2. Materials and Methods

Between Feb and Sep 2018, 50 consecutive women who had their first frozen embryo transfer at a tertiary referral IVF center in Turkey were included in the study. All of the included patients provided informed consent, and were between 18 and 40 years of age. All of the patients have regular cycles. Patients who had tubal factor or anovulatory infertility are excluded from study. Patients who have autoimmune disease, systemic lupus erythamatosus, the patients with fever at and over 37.5˚C, the patients with elevated white blood cells, the patients with suspicion of infectious diseases; and the patients under antibiotherapy are excluded from study. Ethical approval was obtained from the University Ethics Committee. Informed consents were obtained from all women included in the study. Serum samples were collected from the patients for determining basal CRP, fibrinogen, procalcitonin, and CA125 levels on the second day of the cycle before the treatment started. On the transfer day, the serum samples of patients were re-collected, and CRP, fibrinogen, procalcitonin, and CA125 levels were re-evaluated. CRP, CA 125, fibrinogen and procalcitonin levels on the second day of the cycle are defined as CRP1, CA125 1, fibrinogen 1 and procalcitonin 1. CRP, CA 125, fibrinogen and procalcitonin levels on the transfer day are defined as CRP2, CA 125 2, fibrinogen 2 and procalcitonin 2. Endometrial preparation was initiated using estrogen (2 mg Estrofem; Novo Nordisk, Bagsvaerd, Denmark) on cycle day 2 - 3 following the transvaginal ultrasound. The endometrial preparation protocol began with 4 mg/day of estrogen on days 1 - 4, 6 mg/day on days 5 - 8, and 8 mg/day from day 9 onwards. A second transvaginal ultrasound was performed following 10 days of estrogen treatment. Embryo transfer was scheduled in cases in which the endometrial thickness was at least 7 mm. Progesterone was administered intramuscularly (50 mg Progestan; Koçak, Istanbul, Turkey) at a dose of 100 mg for 5 complete days prior to embryo transfer. Progesterone was continued intramuscularly following the transfer (50 mg Progestan; Koçak, Istanbul, Turkey) for luteal support (up to the 12th week of pregnancy). The presence of pregnancy was assessed by BhCG (pregnancy test) test on the 14th day of the transfer. The presence of a gestational sac detected by ultrasound was the criteria for clinical pregnancy. In the study, the relationship between the pregnancy results of patients and fibrinogen, CRP, procalcitonin, and CA125 levels was evaluated. Primary outcome was clinical pregnancy rate.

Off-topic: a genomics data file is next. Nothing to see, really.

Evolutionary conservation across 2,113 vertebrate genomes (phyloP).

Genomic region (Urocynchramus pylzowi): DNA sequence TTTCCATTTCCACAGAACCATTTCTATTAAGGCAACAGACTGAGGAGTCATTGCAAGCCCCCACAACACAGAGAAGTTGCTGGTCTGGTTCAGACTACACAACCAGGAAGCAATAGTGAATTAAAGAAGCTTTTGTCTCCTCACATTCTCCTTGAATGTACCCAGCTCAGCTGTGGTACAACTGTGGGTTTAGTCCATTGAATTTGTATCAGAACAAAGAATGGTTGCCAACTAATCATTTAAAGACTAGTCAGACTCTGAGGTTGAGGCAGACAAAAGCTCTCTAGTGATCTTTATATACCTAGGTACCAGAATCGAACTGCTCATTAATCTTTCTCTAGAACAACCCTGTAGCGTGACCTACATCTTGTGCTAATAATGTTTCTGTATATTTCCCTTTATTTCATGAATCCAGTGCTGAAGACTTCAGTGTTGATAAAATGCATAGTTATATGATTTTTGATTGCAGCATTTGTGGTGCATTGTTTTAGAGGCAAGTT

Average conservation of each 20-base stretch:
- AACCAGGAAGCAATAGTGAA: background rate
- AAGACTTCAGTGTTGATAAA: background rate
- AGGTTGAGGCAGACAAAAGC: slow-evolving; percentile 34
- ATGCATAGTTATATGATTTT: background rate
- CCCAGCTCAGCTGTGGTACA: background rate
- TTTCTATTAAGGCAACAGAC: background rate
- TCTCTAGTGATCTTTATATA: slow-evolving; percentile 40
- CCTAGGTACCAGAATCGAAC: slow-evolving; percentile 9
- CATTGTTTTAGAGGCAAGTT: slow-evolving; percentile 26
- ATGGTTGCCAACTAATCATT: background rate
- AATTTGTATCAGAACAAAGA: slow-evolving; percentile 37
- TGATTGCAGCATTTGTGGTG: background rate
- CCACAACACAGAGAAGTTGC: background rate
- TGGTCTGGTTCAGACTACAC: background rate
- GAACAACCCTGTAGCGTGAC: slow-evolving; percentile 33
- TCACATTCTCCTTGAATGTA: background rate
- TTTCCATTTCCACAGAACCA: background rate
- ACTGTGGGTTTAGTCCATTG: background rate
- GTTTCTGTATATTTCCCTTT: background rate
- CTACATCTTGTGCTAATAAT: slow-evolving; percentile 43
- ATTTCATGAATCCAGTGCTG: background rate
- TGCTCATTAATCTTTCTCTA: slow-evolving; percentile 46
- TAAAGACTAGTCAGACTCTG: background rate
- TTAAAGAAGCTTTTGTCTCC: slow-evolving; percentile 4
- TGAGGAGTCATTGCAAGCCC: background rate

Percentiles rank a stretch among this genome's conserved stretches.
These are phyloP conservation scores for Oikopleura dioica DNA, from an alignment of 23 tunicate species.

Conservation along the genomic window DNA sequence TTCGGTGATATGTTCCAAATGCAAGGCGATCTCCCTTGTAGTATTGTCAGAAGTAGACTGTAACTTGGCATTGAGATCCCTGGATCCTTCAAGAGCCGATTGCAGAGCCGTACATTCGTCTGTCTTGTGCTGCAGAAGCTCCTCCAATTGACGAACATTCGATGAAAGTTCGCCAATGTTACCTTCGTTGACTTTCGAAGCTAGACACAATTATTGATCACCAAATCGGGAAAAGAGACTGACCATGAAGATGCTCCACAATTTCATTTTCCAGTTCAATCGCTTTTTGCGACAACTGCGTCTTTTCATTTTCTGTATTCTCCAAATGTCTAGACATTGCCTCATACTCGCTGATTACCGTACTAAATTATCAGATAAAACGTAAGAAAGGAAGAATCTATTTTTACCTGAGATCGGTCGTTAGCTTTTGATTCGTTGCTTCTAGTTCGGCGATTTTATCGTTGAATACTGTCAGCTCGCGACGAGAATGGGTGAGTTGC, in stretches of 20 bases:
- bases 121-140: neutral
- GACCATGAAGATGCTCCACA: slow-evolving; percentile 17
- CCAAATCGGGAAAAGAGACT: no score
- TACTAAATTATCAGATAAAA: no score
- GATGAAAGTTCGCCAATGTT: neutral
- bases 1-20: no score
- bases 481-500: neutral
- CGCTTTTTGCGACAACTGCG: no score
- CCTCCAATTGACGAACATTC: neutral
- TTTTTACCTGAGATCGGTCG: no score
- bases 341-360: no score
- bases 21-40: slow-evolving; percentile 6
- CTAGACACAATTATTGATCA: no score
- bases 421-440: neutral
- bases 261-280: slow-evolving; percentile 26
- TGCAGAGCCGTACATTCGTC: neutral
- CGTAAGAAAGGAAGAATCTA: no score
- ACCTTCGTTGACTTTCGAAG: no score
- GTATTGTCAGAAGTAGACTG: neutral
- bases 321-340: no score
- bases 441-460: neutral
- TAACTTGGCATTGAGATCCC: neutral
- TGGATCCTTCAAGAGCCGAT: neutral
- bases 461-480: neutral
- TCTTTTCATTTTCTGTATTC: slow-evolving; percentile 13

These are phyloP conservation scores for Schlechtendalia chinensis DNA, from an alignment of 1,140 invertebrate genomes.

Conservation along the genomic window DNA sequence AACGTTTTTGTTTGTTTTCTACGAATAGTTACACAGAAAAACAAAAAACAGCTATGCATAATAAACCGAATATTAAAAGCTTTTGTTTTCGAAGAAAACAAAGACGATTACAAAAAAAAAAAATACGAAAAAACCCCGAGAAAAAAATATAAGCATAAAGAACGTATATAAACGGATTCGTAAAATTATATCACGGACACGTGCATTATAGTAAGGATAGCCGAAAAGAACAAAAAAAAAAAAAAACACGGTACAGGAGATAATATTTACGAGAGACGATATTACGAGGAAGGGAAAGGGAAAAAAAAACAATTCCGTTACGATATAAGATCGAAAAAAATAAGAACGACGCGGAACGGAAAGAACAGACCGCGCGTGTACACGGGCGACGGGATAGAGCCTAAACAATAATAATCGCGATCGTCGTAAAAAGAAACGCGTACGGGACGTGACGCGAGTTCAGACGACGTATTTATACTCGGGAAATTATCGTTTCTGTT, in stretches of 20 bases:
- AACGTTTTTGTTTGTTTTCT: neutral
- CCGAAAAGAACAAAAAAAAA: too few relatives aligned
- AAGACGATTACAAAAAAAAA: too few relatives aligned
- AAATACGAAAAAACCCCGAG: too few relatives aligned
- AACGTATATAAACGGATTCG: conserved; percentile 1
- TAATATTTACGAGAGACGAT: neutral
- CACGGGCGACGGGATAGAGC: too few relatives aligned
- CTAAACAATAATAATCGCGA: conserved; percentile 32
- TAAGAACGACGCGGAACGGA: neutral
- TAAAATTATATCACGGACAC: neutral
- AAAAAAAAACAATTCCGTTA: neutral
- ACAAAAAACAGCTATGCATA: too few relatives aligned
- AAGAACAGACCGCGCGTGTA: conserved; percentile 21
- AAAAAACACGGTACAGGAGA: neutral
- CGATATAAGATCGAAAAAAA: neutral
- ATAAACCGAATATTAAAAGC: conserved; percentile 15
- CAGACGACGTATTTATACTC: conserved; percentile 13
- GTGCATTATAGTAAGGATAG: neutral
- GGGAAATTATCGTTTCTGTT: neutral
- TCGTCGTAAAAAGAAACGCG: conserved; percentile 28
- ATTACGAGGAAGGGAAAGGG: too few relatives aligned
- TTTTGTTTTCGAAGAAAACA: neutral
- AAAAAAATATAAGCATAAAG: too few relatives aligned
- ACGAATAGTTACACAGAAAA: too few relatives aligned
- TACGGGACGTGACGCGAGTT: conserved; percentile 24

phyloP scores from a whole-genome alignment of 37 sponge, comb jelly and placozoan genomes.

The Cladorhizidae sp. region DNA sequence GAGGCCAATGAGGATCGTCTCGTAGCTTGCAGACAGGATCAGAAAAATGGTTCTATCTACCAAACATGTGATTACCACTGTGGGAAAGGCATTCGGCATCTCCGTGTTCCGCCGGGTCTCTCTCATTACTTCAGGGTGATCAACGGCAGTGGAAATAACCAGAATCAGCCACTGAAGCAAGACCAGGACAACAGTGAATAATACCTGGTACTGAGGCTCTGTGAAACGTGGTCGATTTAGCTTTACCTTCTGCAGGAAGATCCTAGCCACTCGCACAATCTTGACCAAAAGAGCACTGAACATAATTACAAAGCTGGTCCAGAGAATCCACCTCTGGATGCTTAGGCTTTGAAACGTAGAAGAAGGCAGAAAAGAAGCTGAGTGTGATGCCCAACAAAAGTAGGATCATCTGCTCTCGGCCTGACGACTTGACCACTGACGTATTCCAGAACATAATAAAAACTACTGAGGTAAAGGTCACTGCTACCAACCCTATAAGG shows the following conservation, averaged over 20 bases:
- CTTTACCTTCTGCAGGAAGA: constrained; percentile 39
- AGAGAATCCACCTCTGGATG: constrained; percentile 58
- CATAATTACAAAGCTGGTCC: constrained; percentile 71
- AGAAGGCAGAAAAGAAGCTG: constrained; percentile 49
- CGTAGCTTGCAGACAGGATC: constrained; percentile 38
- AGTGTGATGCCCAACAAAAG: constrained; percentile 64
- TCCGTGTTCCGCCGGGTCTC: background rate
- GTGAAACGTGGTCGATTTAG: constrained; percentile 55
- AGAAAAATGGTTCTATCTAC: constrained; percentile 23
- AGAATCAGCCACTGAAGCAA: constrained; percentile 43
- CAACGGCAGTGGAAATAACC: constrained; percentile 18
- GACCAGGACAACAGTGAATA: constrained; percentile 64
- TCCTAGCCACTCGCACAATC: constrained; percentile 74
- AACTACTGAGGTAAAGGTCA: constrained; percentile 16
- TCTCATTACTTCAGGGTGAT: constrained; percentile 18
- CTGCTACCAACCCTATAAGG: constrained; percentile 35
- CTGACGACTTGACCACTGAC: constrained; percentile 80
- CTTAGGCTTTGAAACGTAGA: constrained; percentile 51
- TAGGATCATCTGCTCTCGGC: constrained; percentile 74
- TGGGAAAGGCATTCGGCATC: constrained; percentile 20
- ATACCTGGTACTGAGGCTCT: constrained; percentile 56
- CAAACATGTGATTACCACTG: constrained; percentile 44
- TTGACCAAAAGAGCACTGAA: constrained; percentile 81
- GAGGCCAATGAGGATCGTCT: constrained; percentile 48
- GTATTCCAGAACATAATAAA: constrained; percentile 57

The data were analyzed with IBM SPSS V23. The normal distribution of the data was determined by Shapiro-Wilk test. Mann-Whitney U test and Wilcoxon test were used in the comparison of data that did not have a normal distribution. The results of the analysis were presented as the median (min-max). The significance level was fixed at p < 0.05.

3. Results

There were 16 patients pregnant (group 1) and 34 patients non-pregnant (group 2). 50 consecutive women were included in the study.